- PowerShell is a procedural scripting language and the maintenance plan would have a few procedural steps and iterations through objects.
- PowerShell was also built on top of the .Net framework. This means I could make use of the SQL Shared Management Object (SMO) library within my script.
- SQL Server also has a SQL PowerShell provider, which is pre-loaded when you run SQLPS. Support also has been extended to SQL Server Agent as there is a native PowerShell, which uses SQLPS, job subsystem.
- I have been using PowerShell for a while and found it really useful; it allows you to solve problems, much more easily, than using the standard SQL tools.
The maintenance script, SQLServerMaintanceTask.PS1, does the following, depending of the day of execution:
- Removes the old backup files from the previous week.
- Backup the database by doing either a full backup or differential.
- Checks the fragmentation level of indexes and perform if required either the rebuild or reorganisation.
- Update any statistics which hadn't been updated.
- Defrag-SQLServer-Indexes: iterates through a database index objects performs the required rebuild or reorganised. (Defrag-SQLServer-Indexes.ps1)
- Update-SQLServer-DBStatistics: iterates through database statistics objects and performs an update is they are a day-old. (Update-SQLServer-DBStatistics.ps1)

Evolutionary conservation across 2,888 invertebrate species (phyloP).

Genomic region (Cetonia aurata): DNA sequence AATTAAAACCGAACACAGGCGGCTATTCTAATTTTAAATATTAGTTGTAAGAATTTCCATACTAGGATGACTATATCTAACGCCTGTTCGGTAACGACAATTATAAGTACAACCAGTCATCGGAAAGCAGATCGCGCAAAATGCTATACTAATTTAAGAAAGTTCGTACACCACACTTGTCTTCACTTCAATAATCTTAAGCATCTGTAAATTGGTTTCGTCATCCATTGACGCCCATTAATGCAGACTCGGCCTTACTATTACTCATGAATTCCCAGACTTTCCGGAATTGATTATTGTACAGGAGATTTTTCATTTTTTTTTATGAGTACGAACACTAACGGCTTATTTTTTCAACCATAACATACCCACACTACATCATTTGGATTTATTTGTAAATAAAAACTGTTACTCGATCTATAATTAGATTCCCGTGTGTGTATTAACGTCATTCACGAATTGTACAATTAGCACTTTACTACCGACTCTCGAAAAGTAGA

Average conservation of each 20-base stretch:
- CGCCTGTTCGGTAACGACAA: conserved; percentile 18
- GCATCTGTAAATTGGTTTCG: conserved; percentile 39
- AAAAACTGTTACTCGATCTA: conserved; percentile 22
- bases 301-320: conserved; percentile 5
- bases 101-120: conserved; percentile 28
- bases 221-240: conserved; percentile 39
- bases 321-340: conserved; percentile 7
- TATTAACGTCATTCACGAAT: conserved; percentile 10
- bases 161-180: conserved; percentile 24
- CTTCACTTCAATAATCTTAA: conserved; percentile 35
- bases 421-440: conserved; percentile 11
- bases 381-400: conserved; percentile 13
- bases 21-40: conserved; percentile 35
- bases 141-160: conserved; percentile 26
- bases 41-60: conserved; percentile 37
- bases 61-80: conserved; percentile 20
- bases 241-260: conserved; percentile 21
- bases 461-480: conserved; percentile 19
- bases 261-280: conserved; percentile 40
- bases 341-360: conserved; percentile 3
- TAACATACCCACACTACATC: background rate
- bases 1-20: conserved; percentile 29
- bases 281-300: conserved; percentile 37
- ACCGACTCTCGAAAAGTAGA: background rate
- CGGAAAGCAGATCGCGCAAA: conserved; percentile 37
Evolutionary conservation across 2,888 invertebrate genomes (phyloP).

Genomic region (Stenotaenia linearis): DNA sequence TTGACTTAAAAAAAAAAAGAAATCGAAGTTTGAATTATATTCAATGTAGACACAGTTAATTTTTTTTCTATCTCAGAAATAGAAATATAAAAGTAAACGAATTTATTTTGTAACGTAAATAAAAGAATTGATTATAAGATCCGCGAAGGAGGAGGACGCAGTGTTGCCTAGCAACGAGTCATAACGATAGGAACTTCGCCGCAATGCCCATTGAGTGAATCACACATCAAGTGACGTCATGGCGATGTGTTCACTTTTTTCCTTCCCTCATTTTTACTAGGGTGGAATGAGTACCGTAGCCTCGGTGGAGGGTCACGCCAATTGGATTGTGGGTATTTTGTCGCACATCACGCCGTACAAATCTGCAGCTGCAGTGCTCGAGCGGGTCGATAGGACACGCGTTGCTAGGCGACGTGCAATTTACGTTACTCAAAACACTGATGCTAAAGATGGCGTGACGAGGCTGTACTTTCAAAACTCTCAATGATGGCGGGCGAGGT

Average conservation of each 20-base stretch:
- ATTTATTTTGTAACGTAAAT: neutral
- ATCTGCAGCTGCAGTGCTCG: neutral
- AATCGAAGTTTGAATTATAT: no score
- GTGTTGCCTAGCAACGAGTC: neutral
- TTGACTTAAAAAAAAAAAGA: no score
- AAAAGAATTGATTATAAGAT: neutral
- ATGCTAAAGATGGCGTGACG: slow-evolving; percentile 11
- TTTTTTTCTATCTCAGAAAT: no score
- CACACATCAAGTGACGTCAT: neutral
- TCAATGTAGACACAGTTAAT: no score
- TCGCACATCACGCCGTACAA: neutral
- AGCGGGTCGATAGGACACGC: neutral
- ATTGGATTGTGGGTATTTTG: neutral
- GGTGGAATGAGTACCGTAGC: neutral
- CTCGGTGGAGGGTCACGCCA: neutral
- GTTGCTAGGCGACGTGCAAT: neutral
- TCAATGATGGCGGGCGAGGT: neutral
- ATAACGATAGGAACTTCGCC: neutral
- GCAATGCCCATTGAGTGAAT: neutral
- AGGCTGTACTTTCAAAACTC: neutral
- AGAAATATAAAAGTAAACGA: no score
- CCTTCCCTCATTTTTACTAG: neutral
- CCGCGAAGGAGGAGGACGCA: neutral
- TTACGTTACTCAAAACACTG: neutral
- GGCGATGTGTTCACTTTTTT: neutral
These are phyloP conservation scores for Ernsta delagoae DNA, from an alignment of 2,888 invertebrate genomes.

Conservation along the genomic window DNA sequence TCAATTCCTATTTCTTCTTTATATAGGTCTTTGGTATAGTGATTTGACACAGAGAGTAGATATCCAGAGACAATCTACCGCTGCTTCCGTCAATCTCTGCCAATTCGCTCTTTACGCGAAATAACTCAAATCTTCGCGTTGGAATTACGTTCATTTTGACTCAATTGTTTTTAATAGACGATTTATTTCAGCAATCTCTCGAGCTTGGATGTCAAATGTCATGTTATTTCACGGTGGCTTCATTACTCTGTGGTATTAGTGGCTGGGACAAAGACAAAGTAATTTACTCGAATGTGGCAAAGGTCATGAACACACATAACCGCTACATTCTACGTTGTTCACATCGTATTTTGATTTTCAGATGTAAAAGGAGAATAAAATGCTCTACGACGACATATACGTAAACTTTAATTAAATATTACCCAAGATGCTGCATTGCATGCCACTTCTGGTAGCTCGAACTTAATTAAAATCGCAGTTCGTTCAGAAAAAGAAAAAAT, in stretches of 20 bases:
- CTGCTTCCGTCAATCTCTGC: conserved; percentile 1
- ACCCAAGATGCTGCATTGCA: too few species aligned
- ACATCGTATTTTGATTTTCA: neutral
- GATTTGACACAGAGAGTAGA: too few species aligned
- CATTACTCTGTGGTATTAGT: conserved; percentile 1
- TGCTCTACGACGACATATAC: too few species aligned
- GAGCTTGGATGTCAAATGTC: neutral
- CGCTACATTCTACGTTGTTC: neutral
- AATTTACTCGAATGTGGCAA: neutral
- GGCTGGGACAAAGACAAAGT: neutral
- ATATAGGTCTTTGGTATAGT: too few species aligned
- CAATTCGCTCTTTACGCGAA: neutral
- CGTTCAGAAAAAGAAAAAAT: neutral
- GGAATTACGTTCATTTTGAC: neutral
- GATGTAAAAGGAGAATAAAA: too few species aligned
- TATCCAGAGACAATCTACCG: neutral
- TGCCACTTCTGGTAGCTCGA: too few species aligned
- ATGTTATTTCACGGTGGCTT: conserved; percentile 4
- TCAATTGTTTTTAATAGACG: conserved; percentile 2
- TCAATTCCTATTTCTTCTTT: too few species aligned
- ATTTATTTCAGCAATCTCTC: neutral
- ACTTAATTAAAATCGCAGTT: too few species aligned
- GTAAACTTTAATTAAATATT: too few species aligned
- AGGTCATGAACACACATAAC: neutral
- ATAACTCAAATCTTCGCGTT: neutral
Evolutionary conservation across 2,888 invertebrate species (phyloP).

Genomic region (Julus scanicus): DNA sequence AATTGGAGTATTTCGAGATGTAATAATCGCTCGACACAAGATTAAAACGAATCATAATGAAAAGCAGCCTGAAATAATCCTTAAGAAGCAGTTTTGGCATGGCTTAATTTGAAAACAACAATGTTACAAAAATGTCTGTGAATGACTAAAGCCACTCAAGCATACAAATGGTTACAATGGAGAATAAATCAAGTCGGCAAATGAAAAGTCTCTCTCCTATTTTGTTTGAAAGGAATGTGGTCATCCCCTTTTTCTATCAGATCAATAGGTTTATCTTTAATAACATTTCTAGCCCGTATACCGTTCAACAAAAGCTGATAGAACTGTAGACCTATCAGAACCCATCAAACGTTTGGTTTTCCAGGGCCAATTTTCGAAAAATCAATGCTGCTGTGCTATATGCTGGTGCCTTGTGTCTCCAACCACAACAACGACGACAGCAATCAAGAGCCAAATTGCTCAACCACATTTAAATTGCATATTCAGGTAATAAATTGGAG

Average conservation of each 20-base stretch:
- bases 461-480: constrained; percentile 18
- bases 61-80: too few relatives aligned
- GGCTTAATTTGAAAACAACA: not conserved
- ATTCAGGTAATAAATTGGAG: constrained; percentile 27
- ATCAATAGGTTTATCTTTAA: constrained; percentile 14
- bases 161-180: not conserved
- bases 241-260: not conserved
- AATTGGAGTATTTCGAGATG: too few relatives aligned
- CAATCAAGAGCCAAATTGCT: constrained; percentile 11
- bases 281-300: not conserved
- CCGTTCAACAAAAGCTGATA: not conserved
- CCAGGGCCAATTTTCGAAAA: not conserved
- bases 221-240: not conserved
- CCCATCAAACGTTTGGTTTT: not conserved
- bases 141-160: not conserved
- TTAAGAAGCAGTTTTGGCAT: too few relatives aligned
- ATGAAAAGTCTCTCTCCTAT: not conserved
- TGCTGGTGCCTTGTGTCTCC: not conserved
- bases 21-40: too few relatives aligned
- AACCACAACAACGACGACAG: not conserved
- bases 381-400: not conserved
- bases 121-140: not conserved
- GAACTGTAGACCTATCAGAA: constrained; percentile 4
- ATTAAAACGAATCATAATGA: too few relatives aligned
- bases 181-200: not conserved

- BackUp-Database / BackUp-DatabaseLog: performs a database backup / performs a database log backup. (BackUp-Database.ps1 / BackUp-DatabaseLog.ps1)
- Get-ManagedPassword / Set-ManagedPassword: functions used to create and store a password for the backup file. (ManagedPassword.ps1)
While working on previous projects I found I was always doing a common task / asking a common question, which was to get the file stats of a database. This task was easy to accomplish if there is only one database, but annoying if there were more than one. While working on the PowerShell SQL server maintenance script I also came up with this little function to help get the stats of all the databases on a server: Get-DBFileStats. (Get-DBFileStats.ps1)
There are some benefits using a PowerShell maintenance script:
- One it is easier to have a centralised maintenance server. As the scripts can connect to remote servers, currently only using Windows authentication, without the need to have a SQL Server Agent multi-server administration configured.
- Using a PowerShell script you're not tied into using SQL Server agent. The automation of the script can be done by using Windows Scheduler or some other scheduling component.
- PowerShell can interact with interact with the file system and SQL server within the same script.
- Microsoft® Windows PowerShell Extensions for SQL Server® 2008 R2
- Microsoft® SQL Server® 2008 R2 Shared Management Objects.
Also by using power shell the outputs can be stored easier to file in a number of formats: HTML,CVS or XML